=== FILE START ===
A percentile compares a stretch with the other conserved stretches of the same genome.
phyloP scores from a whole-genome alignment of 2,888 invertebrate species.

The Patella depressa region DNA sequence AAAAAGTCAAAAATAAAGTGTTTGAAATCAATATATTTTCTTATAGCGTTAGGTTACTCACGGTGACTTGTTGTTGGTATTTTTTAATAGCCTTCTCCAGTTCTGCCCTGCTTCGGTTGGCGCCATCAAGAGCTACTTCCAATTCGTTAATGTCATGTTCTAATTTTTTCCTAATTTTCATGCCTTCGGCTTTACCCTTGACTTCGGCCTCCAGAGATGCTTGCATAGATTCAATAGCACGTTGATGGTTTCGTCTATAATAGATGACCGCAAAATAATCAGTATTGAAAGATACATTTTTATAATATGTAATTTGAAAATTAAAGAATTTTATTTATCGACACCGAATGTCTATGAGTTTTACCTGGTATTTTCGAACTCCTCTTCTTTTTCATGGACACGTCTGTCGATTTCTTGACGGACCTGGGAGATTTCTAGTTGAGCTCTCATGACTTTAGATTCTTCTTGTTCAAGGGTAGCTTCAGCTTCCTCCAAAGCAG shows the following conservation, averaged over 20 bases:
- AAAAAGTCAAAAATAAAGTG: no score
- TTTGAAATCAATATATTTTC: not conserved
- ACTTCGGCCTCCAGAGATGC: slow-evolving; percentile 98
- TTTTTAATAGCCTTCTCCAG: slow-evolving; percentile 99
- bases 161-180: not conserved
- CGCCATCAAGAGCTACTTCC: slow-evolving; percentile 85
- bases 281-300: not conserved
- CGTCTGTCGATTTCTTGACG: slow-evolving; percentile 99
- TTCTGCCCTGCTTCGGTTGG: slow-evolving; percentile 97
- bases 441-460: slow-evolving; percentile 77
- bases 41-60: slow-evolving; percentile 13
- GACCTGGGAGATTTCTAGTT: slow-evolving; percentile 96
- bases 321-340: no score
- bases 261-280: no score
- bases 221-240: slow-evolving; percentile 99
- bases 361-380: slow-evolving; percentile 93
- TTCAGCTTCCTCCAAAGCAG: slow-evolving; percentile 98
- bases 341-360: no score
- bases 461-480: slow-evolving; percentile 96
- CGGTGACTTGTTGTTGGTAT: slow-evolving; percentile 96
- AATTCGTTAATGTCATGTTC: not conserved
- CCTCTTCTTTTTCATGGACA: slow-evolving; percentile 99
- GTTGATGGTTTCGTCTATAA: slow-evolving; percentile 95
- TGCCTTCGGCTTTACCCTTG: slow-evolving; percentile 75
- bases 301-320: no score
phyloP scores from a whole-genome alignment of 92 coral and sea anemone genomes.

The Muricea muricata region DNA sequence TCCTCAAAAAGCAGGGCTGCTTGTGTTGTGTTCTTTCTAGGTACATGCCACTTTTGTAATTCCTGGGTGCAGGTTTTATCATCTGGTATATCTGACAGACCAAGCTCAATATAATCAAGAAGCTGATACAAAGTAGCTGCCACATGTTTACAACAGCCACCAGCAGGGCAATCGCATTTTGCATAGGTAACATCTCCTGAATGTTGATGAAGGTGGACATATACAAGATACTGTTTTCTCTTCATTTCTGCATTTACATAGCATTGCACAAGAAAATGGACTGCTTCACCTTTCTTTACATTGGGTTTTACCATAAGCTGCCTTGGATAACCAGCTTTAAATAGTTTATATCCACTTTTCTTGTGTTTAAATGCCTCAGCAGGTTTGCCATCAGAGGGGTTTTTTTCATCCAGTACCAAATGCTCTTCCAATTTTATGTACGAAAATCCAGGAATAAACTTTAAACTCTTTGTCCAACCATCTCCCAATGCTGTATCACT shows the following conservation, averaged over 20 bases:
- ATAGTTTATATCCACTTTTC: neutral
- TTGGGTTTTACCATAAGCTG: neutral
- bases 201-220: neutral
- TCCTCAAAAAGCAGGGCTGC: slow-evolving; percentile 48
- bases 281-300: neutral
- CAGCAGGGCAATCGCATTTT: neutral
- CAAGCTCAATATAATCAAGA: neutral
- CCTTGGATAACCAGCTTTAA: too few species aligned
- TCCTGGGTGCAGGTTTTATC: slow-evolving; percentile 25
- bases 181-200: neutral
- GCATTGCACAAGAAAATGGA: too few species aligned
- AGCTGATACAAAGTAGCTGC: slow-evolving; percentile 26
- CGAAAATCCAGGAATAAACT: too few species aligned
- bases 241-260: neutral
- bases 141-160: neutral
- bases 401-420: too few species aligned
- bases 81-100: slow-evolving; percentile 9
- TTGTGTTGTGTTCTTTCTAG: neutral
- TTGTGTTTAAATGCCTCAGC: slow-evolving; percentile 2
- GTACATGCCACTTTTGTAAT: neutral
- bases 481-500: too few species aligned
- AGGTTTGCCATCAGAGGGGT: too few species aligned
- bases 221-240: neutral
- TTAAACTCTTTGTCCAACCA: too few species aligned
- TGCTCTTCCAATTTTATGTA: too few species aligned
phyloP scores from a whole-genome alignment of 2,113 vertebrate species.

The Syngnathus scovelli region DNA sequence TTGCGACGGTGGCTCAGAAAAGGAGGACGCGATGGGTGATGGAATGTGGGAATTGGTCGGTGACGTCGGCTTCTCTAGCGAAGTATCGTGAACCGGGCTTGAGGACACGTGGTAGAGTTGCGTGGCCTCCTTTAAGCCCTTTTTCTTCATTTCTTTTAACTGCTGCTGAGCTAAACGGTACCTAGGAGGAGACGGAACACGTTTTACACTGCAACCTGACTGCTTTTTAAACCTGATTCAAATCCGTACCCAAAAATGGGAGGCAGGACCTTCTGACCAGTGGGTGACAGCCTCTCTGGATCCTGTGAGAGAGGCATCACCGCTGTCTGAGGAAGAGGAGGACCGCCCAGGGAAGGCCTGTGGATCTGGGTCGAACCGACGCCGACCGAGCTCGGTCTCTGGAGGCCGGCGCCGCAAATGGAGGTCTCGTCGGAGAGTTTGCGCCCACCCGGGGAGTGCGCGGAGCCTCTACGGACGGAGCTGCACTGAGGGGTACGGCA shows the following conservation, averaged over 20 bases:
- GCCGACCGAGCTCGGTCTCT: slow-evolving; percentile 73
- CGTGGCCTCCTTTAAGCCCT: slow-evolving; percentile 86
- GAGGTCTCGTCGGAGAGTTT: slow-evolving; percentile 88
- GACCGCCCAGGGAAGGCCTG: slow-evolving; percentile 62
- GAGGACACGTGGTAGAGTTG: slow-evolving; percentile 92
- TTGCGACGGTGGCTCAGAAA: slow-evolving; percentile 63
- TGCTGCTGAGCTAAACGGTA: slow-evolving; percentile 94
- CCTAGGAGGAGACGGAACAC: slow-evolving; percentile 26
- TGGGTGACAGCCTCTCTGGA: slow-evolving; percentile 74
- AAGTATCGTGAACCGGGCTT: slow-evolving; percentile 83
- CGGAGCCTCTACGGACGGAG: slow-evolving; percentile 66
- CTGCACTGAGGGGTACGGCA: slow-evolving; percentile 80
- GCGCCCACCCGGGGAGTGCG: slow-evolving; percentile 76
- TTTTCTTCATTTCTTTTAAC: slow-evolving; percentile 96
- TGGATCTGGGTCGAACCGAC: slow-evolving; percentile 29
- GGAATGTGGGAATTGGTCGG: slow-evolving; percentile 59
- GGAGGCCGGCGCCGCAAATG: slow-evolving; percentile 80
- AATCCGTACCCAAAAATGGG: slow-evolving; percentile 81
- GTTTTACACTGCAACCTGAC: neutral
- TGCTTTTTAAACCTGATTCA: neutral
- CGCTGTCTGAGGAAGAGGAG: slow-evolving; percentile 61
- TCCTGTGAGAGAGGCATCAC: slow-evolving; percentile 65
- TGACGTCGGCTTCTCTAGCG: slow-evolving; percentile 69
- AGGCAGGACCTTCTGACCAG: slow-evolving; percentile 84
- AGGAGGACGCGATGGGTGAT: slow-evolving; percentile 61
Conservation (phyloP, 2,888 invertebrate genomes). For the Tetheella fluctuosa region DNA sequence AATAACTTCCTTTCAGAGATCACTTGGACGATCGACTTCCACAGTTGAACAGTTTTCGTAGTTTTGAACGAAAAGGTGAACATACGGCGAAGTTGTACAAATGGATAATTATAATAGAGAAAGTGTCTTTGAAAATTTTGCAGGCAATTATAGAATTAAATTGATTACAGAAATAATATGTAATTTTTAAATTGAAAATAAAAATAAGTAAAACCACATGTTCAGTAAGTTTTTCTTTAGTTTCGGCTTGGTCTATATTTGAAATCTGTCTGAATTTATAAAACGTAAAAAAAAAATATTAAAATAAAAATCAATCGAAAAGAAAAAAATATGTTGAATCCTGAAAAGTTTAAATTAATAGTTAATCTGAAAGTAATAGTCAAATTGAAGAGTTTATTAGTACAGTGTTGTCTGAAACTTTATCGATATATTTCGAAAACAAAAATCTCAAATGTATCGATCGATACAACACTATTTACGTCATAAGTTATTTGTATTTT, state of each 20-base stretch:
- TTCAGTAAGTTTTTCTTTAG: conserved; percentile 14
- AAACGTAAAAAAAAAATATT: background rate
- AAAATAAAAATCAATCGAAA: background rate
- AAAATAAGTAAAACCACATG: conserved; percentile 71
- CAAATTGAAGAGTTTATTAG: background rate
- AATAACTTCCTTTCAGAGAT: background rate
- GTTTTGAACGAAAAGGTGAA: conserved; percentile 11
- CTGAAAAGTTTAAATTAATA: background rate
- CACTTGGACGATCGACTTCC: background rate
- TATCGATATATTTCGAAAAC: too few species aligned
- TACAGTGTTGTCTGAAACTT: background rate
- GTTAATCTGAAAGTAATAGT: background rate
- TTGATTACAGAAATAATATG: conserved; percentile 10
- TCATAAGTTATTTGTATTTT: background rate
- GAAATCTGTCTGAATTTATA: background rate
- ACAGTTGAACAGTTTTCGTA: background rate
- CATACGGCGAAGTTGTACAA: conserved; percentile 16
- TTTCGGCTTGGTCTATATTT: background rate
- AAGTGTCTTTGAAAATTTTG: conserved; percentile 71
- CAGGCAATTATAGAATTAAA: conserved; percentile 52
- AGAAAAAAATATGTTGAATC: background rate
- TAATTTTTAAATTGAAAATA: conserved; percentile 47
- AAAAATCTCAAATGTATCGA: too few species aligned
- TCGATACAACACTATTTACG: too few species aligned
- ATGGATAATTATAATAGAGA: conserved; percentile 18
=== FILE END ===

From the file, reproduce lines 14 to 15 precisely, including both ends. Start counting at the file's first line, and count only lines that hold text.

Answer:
- bases 41-60: slow-evolving; percentile 13
- GACCTGGGAGATTTCTAGTT: slow-evolving; percentile 96